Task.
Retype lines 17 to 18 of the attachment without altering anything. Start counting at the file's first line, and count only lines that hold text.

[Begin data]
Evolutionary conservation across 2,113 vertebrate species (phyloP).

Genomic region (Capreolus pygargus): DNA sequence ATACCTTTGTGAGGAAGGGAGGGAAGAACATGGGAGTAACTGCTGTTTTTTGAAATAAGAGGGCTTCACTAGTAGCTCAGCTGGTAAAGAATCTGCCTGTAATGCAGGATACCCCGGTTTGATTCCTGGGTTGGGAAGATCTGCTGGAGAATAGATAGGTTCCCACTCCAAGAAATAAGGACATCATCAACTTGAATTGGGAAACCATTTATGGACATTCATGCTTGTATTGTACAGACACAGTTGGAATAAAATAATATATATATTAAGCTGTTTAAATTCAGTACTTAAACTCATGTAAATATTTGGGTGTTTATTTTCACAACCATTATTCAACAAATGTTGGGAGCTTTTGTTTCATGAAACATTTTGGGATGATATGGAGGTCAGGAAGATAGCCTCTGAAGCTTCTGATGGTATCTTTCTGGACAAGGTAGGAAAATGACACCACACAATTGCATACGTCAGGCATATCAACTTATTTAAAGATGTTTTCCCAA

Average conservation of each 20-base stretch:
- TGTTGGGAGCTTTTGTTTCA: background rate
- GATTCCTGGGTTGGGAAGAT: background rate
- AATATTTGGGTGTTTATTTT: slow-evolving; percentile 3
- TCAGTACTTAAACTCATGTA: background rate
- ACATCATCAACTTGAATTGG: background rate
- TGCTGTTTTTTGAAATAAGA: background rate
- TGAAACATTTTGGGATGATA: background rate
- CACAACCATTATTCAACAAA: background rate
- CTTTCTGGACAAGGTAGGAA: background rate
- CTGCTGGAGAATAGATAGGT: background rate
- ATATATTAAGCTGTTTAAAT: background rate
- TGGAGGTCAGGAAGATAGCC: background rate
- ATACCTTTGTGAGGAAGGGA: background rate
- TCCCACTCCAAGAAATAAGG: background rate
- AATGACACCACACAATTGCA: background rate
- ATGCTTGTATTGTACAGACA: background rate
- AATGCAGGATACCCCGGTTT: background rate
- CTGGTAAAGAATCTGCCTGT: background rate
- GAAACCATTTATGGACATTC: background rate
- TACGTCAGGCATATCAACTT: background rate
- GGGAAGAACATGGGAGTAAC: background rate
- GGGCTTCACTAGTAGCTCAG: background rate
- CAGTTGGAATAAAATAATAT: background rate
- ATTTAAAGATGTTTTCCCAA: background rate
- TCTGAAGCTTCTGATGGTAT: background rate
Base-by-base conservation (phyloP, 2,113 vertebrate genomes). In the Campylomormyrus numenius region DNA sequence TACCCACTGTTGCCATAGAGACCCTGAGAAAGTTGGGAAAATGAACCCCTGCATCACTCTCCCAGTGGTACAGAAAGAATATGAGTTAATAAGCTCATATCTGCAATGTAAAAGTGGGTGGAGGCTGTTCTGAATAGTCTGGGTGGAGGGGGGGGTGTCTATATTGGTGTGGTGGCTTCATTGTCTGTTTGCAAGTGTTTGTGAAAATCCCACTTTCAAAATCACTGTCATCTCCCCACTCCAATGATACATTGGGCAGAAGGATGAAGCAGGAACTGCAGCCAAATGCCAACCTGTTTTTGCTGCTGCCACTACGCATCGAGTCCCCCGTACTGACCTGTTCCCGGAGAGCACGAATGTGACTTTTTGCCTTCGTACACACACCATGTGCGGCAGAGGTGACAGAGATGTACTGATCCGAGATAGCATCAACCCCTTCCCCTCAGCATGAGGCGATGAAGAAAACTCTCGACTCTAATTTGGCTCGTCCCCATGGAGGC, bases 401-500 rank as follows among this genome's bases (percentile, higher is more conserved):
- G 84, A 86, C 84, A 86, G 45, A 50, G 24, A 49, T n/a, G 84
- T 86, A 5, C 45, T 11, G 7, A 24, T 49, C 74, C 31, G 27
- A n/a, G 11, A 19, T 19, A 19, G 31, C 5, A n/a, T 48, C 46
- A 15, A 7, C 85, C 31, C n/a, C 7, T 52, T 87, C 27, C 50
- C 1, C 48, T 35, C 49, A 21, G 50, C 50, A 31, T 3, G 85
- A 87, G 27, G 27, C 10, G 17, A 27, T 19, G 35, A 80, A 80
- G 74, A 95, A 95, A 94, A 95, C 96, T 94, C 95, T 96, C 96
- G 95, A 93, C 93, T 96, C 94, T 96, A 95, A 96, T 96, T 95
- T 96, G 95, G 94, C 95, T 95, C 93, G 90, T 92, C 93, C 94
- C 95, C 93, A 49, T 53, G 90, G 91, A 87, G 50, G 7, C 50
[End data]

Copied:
- TCCCACTCCAAGAAATAAGG: background rate
- AATGACACCACACAATTGCA: background rate